This disarming workplace novel (222 pages) was published in June of 2017 by Amazon Crossing. The book takes you to Japan. Melissa read The Great Passage and loved it; it wouldn't be on our site if she didn't recommend it.
This is a sweet and gently told story set in Japan that speaks lovingly of the power of words and the emotions contained in the particular arrangement of a few letters.
Not much happens — a group of people toils for more than a decade on a new 2900-page (!) dictionary called The Great Passage — but everything happens: people fall in love, live and die, question themselves, make friends, break up, succeed, and fail.
Our hero is Mitsuya Majime, a young book collector with a background in linguistics and a personality wholly unlike his mentor Kohei. Majime devotes himself to parsing the true meaning of words for the epic dictionary, including left, right, man, woman, and the most important of all — love.
Just when it seems like it might get too precious — almost everyone is quite earnest and well-intentioned — there’s a touch of sarcastic humor that transforms the characters on the page into real, contradictory, gloriously messy humans.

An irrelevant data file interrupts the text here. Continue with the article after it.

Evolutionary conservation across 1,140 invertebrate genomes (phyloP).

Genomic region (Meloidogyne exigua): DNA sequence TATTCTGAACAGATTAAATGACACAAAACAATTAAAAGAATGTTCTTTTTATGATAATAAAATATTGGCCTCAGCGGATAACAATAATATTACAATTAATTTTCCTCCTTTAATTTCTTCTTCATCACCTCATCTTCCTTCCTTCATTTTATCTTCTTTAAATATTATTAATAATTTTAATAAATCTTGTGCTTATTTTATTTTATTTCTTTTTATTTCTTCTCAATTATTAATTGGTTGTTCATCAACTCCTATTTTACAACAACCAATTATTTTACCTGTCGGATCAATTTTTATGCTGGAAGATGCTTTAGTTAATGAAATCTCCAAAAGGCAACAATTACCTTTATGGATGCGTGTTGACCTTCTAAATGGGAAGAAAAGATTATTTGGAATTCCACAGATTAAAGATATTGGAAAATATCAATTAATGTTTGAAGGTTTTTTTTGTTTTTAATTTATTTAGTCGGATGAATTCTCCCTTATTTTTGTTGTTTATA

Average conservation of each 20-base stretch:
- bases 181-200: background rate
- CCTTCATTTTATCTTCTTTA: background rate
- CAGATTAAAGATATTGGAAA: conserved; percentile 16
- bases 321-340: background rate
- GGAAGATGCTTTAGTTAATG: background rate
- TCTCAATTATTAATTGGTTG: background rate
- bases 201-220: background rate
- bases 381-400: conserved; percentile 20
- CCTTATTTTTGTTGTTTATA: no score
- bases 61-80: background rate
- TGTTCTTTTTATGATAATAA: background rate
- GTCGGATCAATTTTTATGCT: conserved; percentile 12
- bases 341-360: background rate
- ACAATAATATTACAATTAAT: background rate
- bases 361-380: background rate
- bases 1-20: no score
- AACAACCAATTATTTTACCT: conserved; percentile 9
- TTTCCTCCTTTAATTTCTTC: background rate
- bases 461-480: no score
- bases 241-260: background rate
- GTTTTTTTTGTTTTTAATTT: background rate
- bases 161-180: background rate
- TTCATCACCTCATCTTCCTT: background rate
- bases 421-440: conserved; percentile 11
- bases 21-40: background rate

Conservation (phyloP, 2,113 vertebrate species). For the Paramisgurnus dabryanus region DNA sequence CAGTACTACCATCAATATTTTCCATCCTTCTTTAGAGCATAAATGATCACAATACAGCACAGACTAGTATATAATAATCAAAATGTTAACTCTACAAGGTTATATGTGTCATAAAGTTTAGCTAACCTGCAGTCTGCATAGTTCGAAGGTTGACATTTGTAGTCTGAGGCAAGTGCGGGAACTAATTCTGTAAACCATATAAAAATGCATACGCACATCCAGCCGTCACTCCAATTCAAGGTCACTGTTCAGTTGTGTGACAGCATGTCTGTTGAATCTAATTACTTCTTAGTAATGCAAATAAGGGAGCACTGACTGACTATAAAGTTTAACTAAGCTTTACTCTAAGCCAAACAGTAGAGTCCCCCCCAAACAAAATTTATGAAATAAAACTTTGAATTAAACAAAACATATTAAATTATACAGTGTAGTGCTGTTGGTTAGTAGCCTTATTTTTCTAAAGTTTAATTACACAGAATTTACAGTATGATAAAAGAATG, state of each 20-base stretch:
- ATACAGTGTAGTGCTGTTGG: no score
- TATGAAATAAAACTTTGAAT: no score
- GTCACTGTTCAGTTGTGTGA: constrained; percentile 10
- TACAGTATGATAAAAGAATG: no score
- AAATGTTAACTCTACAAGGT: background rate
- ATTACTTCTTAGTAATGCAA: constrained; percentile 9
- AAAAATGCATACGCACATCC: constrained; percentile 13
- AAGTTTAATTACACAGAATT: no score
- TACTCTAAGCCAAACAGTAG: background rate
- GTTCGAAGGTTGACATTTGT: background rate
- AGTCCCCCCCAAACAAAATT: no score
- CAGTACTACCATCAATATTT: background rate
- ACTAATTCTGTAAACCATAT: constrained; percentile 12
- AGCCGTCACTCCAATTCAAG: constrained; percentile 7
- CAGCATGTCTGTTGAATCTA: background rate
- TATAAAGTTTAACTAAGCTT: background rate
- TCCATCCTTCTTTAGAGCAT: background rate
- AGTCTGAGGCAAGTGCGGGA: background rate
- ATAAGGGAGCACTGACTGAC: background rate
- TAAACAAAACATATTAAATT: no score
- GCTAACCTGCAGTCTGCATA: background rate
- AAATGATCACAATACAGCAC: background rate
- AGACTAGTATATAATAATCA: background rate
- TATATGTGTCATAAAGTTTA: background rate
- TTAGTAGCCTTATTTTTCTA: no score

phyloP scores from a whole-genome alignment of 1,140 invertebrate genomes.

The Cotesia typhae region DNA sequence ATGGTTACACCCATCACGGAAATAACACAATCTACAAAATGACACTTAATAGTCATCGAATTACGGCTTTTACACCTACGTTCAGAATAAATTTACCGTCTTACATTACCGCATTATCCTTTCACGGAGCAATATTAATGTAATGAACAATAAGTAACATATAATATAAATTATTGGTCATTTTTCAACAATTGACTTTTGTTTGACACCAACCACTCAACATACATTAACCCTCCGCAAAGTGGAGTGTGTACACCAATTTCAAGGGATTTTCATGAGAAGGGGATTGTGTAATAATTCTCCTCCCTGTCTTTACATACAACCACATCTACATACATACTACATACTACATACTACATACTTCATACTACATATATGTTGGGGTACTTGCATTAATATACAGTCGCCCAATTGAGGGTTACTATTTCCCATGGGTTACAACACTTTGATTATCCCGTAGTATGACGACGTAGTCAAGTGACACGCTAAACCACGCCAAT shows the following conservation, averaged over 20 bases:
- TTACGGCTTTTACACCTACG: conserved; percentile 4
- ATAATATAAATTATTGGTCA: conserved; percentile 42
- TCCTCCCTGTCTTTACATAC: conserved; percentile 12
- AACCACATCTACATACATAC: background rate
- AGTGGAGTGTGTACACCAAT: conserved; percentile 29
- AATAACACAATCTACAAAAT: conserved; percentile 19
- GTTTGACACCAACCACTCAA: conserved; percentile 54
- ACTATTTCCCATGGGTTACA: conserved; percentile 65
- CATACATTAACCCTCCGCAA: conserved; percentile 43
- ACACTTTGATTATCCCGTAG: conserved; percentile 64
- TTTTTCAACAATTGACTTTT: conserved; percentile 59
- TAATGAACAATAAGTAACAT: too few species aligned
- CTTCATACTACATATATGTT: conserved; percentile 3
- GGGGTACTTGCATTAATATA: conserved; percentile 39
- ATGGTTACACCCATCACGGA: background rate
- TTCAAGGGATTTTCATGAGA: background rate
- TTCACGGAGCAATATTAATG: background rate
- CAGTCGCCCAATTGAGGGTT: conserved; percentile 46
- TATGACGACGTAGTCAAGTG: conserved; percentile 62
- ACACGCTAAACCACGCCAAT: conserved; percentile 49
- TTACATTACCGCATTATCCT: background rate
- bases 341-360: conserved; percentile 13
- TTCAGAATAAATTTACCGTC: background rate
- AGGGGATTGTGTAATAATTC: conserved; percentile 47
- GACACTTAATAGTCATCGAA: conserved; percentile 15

The action gets sparky when Kaguya, the daughter of Majime’s landlord, shows up. She’s a chef, and the scenes at her restaurant are packed with food descriptions that add a richness to the story without drawing undue attention to themselves. She’s also the recipient of one of the most awkward love letters ever written in any language.
The characters lovingly examine words, turning them over in their hands like faceted gemstones and discussing their definitions to get to the root of meaning. Who knew the minutiae of the development of a dictionary could be so compelling? The specifics and affection for shades of meaning in this text will entice you to fall in love with the poetry of the Japanese language — give you a renewed appreciation for the words you speak every day.
Shout out to the lyrical, sparkling translation by Juliet Winters Carpenter.
‘A dictionary is a ship that crosses the sea of words,’ said Araki, with a sense that he was laying bare his innermost soul. ‘People travel on it and gather the small points of light floating on the dark surface of the waves. They do this in order to tell someone their thoughts accurately, using the best possible words. Without dictionaries, all any of us could do is linger before the vastness of the deep.’ — Shion Miura
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